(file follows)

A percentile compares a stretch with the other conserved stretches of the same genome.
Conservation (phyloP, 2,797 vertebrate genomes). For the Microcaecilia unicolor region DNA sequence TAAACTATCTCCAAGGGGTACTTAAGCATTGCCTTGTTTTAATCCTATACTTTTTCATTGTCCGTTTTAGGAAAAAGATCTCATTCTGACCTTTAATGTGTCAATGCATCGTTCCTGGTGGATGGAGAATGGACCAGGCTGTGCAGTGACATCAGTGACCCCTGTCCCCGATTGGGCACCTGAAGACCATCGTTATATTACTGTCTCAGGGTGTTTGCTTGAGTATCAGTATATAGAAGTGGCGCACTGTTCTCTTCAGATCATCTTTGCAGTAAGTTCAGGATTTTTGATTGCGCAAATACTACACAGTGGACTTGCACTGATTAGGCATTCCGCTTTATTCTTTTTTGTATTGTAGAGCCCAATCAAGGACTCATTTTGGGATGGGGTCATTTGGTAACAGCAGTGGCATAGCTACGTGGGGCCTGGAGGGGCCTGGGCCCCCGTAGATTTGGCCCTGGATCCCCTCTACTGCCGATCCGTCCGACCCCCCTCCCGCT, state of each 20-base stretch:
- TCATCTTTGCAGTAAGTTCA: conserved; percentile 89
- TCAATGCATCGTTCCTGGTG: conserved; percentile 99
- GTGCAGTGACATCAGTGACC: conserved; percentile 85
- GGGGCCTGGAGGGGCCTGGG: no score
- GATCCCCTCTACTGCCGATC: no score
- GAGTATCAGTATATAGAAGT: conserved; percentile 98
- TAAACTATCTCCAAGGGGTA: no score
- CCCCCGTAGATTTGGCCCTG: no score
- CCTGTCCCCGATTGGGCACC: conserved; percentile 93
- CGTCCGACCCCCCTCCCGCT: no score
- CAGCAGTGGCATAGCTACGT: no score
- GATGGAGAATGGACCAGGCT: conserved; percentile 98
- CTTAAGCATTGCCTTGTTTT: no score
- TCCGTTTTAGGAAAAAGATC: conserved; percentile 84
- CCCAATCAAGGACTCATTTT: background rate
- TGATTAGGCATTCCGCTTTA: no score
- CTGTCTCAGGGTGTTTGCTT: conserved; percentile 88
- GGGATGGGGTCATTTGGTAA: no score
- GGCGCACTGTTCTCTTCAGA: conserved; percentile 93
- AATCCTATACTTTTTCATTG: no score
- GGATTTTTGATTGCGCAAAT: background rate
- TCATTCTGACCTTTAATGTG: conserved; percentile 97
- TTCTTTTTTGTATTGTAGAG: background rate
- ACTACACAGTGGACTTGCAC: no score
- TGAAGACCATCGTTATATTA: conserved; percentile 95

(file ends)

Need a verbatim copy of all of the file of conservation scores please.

A percentile compares a stretch with the other conserved stretches of the same genome.
Conservation (phyloP, 2,797 vertebrate genomes). For the Microcaecilia unicolor region DNA sequence TAAACTATCTCCAAGGGGTACTTAAGCATTGCCTTGTTTTAATCCTATACTTTTTCATTGTCCGTTTTAGGAAAAAGATCTCATTCTGACCTTTAATGTGTCAATGCATCGTTCCTGGTGGATGGAGAATGGACCAGGCTGTGCAGTGACATCAGTGACCCCTGTCCCCGATTGGGCACCTGAAGACCATCGTTATATTACTGTCTCAGGGTGTTTGCTTGAGTATCAGTATATAGAAGTGGCGCACTGTTCTCTTCAGATCATCTTTGCAGTAAGTTCAGGATTTTTGATTGCGCAAATACTACACAGTGGACTTGCACTGATTAGGCATTCCGCTTTATTCTTTTTTGTATTGTAGAGCCCAATCAAGGACTCATTTTGGGATGGGGTCATTTGGTAACAGCAGTGGCATAGCTACGTGGGGCCTGGAGGGGCCTGGGCCCCCGTAGATTTGGCCCTGGATCCCCTCTACTGCCGATCCGTCCGACCCCCCTCCCGCT, state of each 20-base stretch:
- TCATCTTTGCAGTAAGTTCA: conserved; percentile 89
- TCAATGCATCGTTCCTGGTG: conserved; percentile 99
- GTGCAGTGACATCAGTGACC: conserved; percentile 85
- GGGGCCTGGAGGGGCCTGGG: no score
- GATCCCCTCTACTGCCGATC: no score
- GAGTATCAGTATATAGAAGT: conserved; percentile 98
- TAAACTATCTCCAAGGGGTA: no score
- CCCCCGTAGATTTGGCCCTG: no score
- CCTGTCCCCGATTGGGCACC: conserved; percentile 93
- CGTCCGACCCCCCTCCCGCT: no score
- CAGCAGTGGCATAGCTACGT: no score
- GATGGAGAATGGACCAGGCT: conserved; percentile 98
- CTTAAGCATTGCCTTGTTTT: no score
- TCCGTTTTAGGAAAAAGATC: conserved; percentile 84
- CCCAATCAAGGACTCATTTT: background rate
- TGATTAGGCATTCCGCTTTA: no score
- CTGTCTCAGGGTGTTTGCTT: conserved; percentile 88
- GGGATGGGGTCATTTGGTAA: no score
- GGCGCACTGTTCTCTTCAGA: conserved; percentile 93
- AATCCTATACTTTTTCATTG: no score
- GGATTTTTGATTGCGCAAAT: background rate
- TCATTCTGACCTTTAATGTG: conserved; percentile 97
- TTCTTTTTTGTATTGTAGAG: background rate
- ACTACACAGTGGACTTGCAC: no score
- TGAAGACCATCGTTATATTA: conserved; percentile 95